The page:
The announcement that Zara has started charging customers £1.95 for returning items bought online has caused a stir within retail. However, with inflation at an all time high and supply chain shortages challenging the industry, Zara’s announcement is brave and not unexpected by retail experts.
Given the aforementioned issues alongside increased labour shortages and fuel surcharges, it is understandable that retailers would need to find a way to recoup some of the costs. Returns was an obvious starting point, considering the behavioural changes brought about by the pandemic, online returns have significantly increased and are costing retailers significantly. Zara has set a precedent with their policy. The question is, will other retailers follow suit?
The nature of ‘free returns’
The frequency of returns has increased significantly with shoppers unable to try items on in some stores due to Covid policies. As such, online baskets are regularly filled with the same items, in different sizes and colours. This is particularly true amongst younger generations which has seen an increase from 33 to 41% since the pandemic.
Whilst the problem often lies in the disparity of retailer’s sizing guides and the lack of clear guidance when shopping online, the cost to restock, repack, post and sanitise returned items is turning into a retail nightmare.
Consumers have been spoiled with free returns for a number of years despite there obviously being no such thing as a ‘free’ return. It is a double edged sword in the sense that often these hidden costs wipe out profit margins for retailers and are also environmentally unsustainable.
When it comes to returning merchandise online, it is important that retailers and customers alike recognise their behaviour to make returning items streamlined and sustainable for the future of ecommerce.
Walking the tightrope
Customers are becoming more aware of the part they play in the returns journey. There is a general wish for online returns to become more sustainable. For this to happen, retailers have a duty to educate customers on their website through pop-up messages or targeted information passed on to the customer at the time of purchase.
There is a fine line to tread. Whilst retailers should subtly educate valuable customers of the brand to behave responsibly in regard to the environment, they need to be careful to not hinder the customer during the purchasing process. A good returns policy is critical for conversion, and over 70% of consumers now check the returns policy before making a purchase.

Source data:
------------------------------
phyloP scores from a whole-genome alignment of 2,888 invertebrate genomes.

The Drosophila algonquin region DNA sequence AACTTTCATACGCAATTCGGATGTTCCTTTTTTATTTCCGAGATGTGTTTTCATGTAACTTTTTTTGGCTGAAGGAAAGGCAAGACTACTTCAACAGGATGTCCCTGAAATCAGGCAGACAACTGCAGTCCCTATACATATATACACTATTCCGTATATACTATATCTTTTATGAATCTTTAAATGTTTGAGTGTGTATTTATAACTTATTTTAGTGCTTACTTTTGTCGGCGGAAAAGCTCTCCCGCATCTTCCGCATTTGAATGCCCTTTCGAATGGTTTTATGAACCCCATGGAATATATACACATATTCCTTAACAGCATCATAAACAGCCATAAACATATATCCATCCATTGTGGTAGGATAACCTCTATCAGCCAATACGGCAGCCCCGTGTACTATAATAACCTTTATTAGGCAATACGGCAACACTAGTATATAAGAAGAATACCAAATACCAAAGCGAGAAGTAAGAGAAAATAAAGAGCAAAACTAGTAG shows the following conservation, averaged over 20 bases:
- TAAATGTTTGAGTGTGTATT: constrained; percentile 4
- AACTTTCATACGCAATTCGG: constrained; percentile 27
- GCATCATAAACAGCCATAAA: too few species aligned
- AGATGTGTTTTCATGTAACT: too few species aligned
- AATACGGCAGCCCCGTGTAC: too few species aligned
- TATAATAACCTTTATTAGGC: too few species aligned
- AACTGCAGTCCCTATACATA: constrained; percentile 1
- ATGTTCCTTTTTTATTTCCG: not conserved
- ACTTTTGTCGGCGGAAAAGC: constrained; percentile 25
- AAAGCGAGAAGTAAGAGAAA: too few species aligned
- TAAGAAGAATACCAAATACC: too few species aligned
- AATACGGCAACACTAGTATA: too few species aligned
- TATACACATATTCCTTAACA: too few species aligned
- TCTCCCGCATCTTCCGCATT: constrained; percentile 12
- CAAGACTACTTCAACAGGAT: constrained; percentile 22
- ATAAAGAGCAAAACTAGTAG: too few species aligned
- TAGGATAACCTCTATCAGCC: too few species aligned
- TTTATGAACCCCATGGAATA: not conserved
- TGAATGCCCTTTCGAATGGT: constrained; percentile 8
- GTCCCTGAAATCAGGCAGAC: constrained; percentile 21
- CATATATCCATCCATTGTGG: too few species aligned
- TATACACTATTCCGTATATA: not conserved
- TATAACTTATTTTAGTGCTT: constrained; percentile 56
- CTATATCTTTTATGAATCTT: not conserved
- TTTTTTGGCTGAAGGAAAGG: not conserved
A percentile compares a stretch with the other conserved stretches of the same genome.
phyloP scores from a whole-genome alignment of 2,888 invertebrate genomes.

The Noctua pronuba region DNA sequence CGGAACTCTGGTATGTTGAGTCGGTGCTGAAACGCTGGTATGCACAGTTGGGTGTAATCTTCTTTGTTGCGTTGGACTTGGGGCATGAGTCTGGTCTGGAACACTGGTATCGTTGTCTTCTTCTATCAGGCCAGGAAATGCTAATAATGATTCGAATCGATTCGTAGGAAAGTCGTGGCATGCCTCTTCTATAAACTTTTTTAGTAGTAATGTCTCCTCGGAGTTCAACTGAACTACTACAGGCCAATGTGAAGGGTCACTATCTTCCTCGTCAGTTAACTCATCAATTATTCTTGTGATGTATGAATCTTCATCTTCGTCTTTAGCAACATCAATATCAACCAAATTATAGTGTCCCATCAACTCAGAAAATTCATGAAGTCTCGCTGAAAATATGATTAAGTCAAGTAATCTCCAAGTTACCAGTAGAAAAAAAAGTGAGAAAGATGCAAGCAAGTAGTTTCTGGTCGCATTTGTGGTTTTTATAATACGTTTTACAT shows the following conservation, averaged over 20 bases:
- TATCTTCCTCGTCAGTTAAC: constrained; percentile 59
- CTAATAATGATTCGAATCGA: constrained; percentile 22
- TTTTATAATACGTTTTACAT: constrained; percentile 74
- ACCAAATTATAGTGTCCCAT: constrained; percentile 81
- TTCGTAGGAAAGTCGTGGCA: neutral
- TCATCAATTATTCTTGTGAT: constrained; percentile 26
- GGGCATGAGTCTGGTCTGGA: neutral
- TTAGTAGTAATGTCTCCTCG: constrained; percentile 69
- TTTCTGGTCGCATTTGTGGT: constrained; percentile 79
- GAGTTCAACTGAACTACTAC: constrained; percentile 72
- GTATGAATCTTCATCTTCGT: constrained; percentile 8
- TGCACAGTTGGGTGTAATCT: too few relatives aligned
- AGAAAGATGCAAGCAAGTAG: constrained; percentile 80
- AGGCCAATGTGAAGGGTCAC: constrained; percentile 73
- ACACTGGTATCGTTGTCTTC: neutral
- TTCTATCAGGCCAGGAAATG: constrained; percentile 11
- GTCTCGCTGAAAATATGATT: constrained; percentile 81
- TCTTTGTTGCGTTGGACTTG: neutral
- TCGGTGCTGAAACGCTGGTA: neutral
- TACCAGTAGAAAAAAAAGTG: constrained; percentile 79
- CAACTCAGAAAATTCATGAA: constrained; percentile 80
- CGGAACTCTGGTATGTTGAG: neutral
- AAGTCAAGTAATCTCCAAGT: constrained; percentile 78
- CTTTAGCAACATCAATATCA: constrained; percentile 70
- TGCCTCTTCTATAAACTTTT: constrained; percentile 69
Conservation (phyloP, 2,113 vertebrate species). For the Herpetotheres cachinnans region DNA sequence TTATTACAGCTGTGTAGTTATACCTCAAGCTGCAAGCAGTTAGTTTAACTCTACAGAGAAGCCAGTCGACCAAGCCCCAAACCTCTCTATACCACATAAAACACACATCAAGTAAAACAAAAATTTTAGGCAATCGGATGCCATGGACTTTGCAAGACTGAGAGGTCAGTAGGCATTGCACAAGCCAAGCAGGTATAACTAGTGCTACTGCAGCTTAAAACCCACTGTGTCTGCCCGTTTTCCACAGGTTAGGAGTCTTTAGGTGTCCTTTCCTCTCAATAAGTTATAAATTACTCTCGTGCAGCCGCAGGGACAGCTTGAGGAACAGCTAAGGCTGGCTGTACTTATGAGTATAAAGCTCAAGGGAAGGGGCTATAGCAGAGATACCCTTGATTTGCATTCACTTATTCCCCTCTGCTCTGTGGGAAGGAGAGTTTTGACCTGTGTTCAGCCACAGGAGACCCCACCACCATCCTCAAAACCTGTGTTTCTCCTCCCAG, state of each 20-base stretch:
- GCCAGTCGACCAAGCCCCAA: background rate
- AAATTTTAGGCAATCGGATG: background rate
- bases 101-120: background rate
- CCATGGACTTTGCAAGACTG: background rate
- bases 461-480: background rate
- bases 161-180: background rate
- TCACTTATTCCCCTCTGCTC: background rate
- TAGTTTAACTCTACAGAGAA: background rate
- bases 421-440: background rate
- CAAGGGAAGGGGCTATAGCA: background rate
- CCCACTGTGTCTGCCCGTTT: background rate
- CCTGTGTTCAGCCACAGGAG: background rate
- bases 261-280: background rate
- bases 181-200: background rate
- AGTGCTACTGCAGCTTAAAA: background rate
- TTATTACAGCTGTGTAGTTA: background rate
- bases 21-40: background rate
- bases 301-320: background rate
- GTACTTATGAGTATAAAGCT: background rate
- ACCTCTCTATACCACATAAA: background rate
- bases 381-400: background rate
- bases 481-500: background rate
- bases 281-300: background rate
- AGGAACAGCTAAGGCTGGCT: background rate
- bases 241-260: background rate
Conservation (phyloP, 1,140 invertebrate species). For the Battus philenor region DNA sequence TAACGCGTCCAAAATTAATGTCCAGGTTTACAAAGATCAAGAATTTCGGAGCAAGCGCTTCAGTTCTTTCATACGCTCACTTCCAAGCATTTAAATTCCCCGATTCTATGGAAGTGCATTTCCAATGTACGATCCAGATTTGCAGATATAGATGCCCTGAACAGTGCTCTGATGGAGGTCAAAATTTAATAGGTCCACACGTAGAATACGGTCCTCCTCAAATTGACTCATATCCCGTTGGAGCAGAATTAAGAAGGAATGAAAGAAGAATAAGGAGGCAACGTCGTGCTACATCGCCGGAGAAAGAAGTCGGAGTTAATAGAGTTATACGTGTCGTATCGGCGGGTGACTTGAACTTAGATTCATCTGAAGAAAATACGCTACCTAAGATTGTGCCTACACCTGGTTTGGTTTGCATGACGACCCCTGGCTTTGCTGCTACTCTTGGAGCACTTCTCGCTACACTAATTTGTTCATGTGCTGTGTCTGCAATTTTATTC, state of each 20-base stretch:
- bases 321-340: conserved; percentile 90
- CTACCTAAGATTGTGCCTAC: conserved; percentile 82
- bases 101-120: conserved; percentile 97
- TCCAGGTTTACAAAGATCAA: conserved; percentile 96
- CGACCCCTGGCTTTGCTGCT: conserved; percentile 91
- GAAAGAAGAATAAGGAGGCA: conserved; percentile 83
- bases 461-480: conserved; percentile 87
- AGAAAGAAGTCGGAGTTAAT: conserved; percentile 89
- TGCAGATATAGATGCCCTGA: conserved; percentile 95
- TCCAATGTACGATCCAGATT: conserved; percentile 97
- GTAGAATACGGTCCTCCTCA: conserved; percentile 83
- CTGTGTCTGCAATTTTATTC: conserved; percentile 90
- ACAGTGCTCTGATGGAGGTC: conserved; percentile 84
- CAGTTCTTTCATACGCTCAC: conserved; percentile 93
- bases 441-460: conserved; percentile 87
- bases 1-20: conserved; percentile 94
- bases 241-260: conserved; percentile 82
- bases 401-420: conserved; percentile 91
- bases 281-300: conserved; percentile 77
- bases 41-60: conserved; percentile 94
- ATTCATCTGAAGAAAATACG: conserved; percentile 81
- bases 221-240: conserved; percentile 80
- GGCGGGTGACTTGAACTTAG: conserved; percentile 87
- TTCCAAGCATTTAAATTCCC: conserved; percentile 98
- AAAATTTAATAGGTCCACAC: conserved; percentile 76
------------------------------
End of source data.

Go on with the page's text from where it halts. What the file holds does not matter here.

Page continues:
Retailers freed to charge for returns
I expect others to follow in Zara’s footsteps, particularly retailers that want to shape up their returns policy to include both paid and free returns. Nobody wants to jump first, so it is a particular challenge for a retailer to be a trendsetter in what could be deemed a negative customer impact. Thus, it is a bold move by Zara, but one that I respect and support.
I expect retailers to explore other options to give consumers choice, and that will likely be a combination of free and paid returns such as free exchanges, paid refunds or refund as a gift card. I expect this combination to be a mainstay of returns policies in the coming months and years.
It is important to note that not all customers expect free returns. It is the US, UK and Germany that lead the way in predominantly free returns for customers, a charge that has been led by major retailers like Amazon and Zalando. If retailers and customers can adopt multifaceted policies in other countries, I see no reason as to why this cannot work in Britain.
Return to the highstreet?
There is obviously a big push from Zara to get customers back into highstreet stores and it will inevitably work for some customers. Yet, for the subset of those who cannot drive or access stores close to home, home delivery (and home collection for returns) remains the easiest option. These are the customers that may think twice from purchasing from a retailer that does not offer free returns. Younger shoppers who cannot drive for instance, rely on home delivery.
For pure play online retailers, like ASOS, it is difficult to adopt this stance without the benefit of offering a store network. Next, for example, charge customers for returns through Collect Plus but are not charging for a store refund. Zara, in this sense, is following suit.
It reveals the difficulties in implementing consistent policies as pure play online retailers do not have the benefit of offering store refunds for online purchases.
The future of returns
Free returns are certainly not dead. There is a place for them in certain circumstances, be that subscription-based or promotional opportunities.
But the tide on returns policies is beginning to turn. Brexit has taught us that we are in for a long haul regarding labour shortages, increasing costs and mounting inflation that doesn’t look like changing.
The challenge for retailers is to manage those costs carefully. If retailers start charging for returns, the process for customers has to be a seamless returns experience through choice over a number of different home collection or drop-off solutions. Extra tools around paperless returns, exchanges and refund to gift card options should be implemented to provide value for money to loyal customers.